A Change of Heart; Through Clinical Collaboration and God’s Grace

By Dana Barfield

When Baptist Health Care joined the Mayo Clinic Care Network in 2013, the Gulf Coast community of Pensacola celebrated the clinical collaboration and welcomed the additional resources it would bring to the local care of residents. A closer relationship with Mayo Clinic gives Baptist patients access to world-renowned expertise, often with the option to remain close to home. Since joining the network, countless patients have been helped and many lives saved by the combined skills of Baptist and Mayo Clinic experts.

One such case is that of heart patient, Jonathan Richmond of Pensacola. In 2000 the then 46-year-old Richmond was diagnosed with congestive heart failure, a chronic condition in which the heart can’t pump blood as well as it should. Since that time, Richmond’s condition has been managed with implantable cardioverter defibrillators (ICDs), medication and lifestyle changes, his blood pressure and weight carefully monitored by a nurse with his insurance company. “The option of a heart transplant was presented to me and I said, ‘no way!’” said Richmond. “I didn’t know then, but the Lord would eventually take that decision out of my hands.”

Richmond’s story is a true testament to the value of clinical collaboration. But even more importantly for Richmond and his family, it revealed the mysterious and benevolent workings of a loving God. This is Richmond’s account of how a series of miracles brought him back from the brink of death and restored him to his family.

Jonathan’s Story

One morning in November 2015 my blood pressure was quite low, and I received a call from my nurse telling me to go to the emergency room, which I promptly did. I was having difficulty breathing, and I couldn’t keep any food down because my digestive system had already shut down. My kidneys and liver were beginning to shut down as well.

Brent Videau, M.D., FACC, FASE tried to get certain blood readings from a catheter in my neck to send to Mayo Clinic in Jacksonville, but I inadvertently pulled out the catheter in my sleep. I was told later that had Dr. Videau gotten the readings, I would not have been eligible for treatment because the readings would have shown that I was already too far gone. The good Lord was reaching in to give me more time.

Dr. Videau knew Mayo Clinic transplant cardiologist Daniel S. Yip, M.D., in Jacksonville and contacted him. Fortunately, a room was available, and I was transported to Mayo Clinic by ambulance. After a couple of days my vital signs went squirrely, and they put me in the ICU, again for close monitoring. My son asked Dr. Yip, “Doc, what’s the plan?” His reply was, “Tonight we pray. If he’s still alive in the morning, we’ll put him on an ECMO (extracorporeal membrane oxygenation) machine.” The ECMO was known to be a last chance at life. Because of the severity of their condition, one in ten people that go on an ECMO survive. The next day I was connected to the only ECMO machine available in hopes that it would give my organs time to heal and put me in good enough condition to be considered for a heart transplant.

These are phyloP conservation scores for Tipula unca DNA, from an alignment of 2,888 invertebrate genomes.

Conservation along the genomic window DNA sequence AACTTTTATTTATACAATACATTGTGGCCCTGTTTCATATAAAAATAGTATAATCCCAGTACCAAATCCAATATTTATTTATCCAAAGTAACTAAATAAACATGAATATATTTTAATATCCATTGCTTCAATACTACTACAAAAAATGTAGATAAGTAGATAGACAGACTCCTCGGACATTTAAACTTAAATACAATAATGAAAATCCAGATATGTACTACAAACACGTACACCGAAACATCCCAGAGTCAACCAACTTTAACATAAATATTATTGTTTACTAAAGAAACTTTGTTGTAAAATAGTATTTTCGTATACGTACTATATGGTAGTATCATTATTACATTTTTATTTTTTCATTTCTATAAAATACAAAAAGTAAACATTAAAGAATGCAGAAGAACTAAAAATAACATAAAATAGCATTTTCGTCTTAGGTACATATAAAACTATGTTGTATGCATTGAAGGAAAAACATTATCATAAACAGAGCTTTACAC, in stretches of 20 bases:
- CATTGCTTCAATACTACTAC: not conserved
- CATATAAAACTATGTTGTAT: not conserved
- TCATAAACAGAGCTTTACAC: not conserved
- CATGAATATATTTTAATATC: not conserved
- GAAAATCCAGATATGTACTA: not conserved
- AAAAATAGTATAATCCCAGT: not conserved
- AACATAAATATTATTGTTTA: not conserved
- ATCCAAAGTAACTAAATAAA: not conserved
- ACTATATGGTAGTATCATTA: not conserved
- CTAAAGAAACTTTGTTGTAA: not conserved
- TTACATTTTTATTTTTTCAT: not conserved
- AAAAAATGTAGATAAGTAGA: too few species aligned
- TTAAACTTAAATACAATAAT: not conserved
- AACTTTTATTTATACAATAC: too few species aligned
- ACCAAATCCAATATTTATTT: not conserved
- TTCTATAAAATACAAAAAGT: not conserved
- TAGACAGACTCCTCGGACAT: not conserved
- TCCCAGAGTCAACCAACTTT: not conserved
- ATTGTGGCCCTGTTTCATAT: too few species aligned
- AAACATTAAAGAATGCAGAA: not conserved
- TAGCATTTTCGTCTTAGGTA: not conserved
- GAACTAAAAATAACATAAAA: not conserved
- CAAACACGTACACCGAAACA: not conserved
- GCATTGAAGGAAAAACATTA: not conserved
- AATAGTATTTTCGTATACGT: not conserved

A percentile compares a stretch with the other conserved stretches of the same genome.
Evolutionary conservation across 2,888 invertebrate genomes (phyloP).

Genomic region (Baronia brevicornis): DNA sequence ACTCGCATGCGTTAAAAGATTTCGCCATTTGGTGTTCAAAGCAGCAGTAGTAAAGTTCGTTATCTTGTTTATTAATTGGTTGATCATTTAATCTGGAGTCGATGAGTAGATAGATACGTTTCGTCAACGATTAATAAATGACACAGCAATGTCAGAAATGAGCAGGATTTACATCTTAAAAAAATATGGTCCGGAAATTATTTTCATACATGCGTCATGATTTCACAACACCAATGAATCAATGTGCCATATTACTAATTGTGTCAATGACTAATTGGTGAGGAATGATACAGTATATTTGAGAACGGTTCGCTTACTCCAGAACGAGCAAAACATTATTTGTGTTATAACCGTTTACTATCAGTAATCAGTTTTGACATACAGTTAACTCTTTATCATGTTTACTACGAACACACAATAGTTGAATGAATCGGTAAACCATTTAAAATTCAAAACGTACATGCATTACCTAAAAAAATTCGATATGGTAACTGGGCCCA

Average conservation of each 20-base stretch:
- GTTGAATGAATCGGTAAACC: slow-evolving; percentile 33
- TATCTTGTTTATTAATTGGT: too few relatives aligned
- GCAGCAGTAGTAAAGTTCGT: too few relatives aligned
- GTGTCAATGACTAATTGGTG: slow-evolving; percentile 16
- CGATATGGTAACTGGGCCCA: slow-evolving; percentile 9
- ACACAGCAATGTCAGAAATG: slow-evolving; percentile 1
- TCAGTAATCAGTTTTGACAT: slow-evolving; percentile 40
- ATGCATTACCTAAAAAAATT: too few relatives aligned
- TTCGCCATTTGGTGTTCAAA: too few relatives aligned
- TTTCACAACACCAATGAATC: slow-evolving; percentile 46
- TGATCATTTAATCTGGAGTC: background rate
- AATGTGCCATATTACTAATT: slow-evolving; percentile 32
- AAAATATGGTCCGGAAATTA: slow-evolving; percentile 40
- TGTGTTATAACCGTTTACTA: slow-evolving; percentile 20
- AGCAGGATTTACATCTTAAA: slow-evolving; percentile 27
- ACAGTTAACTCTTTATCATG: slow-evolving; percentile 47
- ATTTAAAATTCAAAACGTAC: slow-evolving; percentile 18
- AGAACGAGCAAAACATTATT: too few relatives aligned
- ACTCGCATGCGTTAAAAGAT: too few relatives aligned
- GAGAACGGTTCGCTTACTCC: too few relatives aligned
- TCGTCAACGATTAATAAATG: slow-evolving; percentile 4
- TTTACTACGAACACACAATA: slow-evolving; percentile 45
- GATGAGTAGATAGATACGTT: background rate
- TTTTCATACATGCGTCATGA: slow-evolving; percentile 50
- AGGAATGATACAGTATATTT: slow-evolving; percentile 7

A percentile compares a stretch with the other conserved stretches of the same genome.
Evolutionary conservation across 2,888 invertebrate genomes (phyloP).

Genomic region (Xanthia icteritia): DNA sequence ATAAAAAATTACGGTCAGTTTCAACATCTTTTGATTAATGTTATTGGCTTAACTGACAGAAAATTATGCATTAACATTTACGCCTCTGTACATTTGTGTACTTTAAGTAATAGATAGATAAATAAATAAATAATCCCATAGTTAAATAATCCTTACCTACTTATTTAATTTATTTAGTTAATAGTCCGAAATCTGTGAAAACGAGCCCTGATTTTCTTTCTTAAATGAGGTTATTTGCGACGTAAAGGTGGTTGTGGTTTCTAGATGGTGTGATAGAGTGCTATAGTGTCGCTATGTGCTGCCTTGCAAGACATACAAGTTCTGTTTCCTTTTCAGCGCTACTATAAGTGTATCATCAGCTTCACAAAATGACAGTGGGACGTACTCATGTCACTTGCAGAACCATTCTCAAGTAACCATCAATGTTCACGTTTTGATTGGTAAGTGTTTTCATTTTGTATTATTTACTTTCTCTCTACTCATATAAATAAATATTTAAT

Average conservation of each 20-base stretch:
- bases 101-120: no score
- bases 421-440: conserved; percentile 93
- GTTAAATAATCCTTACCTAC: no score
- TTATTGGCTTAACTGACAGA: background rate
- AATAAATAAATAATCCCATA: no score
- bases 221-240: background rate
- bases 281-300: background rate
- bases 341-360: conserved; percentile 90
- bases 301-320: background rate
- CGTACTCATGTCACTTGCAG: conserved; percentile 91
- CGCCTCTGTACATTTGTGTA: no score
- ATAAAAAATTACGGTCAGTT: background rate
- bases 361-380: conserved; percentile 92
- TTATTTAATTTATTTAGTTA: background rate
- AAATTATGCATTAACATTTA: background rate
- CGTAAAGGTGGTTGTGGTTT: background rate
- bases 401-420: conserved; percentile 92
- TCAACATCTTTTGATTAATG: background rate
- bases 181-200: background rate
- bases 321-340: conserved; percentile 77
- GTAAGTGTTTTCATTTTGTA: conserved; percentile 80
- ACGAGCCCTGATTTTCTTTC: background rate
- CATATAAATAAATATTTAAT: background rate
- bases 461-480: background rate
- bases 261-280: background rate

During this time Dr. Videau kept in close contact with Dr. Yip, and the cardiology department at Baptist Hospital called Mayo Clinic and asked them to let me know that they were praying for me. I learned later from my son that a message a friend had sent out on Facebook regarding my condition had received a lot of attention, people all over the world saying they were amazed by the miracles of God and they were praying for my recovery. I do believe God heard their prayers.

Due to my unique heart characteristics, I was placed at the top of the transplant list for my heart type. Within 24 hours, miraculously, a heart was available and my vitals had improved enough that Dr. Yip felt we should attempt the transplant as soon as possible.

The surgeon removed my old failed heart and said it was amazing that it was working at all. My old heart was nothing but mush. One of the transplant team members told my family that my clock had been turned back 30 years.

Recovery was long and touch-and-go at times. But the results of my ten-month heart biopsy showed no rejection. That is practically unheard of! It has now been a little over a year since I was transferred to Mayo Clinic and every day is a blessing. I thank my sons who drove from Chattanooga and Fort Walton to be with me through my transplant and recovery. I thank my wife who has stuck with me through thick and thin; for better and for worse; in sickness and in health. And I thank God. He revealed Himself and his mercy, grace, love, compassion and power to my entire family through the lifesaving expertise of Baptist Heart & Vascular Institute and Mayo Clinic.

To learn more about Baptist Heart & Vascular Institute and Baptist’s membership in the Mayo Clinic Care Network, visit eBaptistHealthCare.org.

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